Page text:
Why 'Gravity's' Alfonso Cuaron Was Kicked Out of Film School
A version of this story first appeared in the Jan. 3, 2014, issue of The Hollywood Reporter magazine.
Breaking rules always has paid off for Alfonso Cuaron, 52, director and co-writer of the Sandra Bullock-George Clooney space epic Gravity. "I was kicked out of film school for being obnoxious," he says, "pretty much the same year that cinematographer Emmanuel Lubezki got kicked out. We thought the way the National Autonomous University of Mexico was doing things and our way of doing things was not compatible." But the two have proved compatible with Hollywood: Their Gravity is an Oscar frontrunner this year.
Defying the convention that directors should develop a signature genre, Cuaron caromed from the enchanting fantasy A Little Princess to the sultry road picture Y Tu Mama Tambien to the blockbuster Harry Potter and the Prisoner of Azkaban. Just what type of auteur is he, anyway? "That I cannot tell you because I'm inside my own journey," says the director. "I just do what feels right at the time."
With Gravity, Cuaron broke another rule: that you shouldn't do business with family members. But he had done so before. "I have a long history of collaborating with family," says Cuaron. "Two of my films were written by my brother, and now [son] Jonas and I wrote Gravity." Says Jonas, 30, of working with his dad, "The idea sounds more crazy than the reality." Adds his father, "What is great is that when you're working, you're not family, just writers."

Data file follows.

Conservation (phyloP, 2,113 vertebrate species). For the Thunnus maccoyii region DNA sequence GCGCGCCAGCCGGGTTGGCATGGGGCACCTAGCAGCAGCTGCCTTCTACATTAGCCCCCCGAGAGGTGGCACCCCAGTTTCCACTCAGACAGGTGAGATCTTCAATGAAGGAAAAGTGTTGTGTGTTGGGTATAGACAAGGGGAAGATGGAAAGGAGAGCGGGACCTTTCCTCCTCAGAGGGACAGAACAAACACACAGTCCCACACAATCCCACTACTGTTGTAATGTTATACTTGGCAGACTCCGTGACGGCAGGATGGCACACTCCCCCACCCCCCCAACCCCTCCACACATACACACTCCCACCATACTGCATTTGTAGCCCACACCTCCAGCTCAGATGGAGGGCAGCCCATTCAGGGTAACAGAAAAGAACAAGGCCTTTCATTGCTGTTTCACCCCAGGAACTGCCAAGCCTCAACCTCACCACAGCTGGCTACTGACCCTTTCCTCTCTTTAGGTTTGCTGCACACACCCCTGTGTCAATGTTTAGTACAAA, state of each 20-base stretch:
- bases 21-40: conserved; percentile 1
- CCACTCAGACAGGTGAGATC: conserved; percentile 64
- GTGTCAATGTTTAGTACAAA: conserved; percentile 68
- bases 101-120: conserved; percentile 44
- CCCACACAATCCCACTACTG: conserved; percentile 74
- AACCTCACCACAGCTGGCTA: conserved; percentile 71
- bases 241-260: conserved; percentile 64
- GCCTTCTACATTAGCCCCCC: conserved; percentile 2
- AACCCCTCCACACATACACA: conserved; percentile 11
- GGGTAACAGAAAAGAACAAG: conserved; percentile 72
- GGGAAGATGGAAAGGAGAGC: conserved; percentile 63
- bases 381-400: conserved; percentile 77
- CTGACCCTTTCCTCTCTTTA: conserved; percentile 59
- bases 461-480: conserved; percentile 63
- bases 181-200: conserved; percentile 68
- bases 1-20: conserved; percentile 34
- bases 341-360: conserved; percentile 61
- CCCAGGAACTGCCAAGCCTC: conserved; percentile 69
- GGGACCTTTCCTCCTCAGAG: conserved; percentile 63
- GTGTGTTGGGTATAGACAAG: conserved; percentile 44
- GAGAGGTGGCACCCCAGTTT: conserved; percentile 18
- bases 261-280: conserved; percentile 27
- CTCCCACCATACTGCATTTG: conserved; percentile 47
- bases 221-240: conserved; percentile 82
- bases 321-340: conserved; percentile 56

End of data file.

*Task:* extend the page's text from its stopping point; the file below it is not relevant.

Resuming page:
Together, the Cuarons dreamed up scenarios that would require new technology to realize, much in the way Alfonso and Lubezki invented a virtuoso technique to capture a seamless four-minute scene for 2006's Children of Men (a feat so fiendishly difficult, the crane operator collapsed in tears when it succeeded). Gravity features a host of innovative, near-impossible shots, and the spectacle keeps drawing audiences to theaters: Since its October release, the film has grossed nearly $650 million worldwide.
But it all starts with the characters, who start with the words. And writing with his son is like writing with any other partner, says Alfonso: "There's one partner who tends to be more stubborn and one who tends to be more wise." He chuckles and declines to say who was which on Gravity.
Photographed by Miller Mobley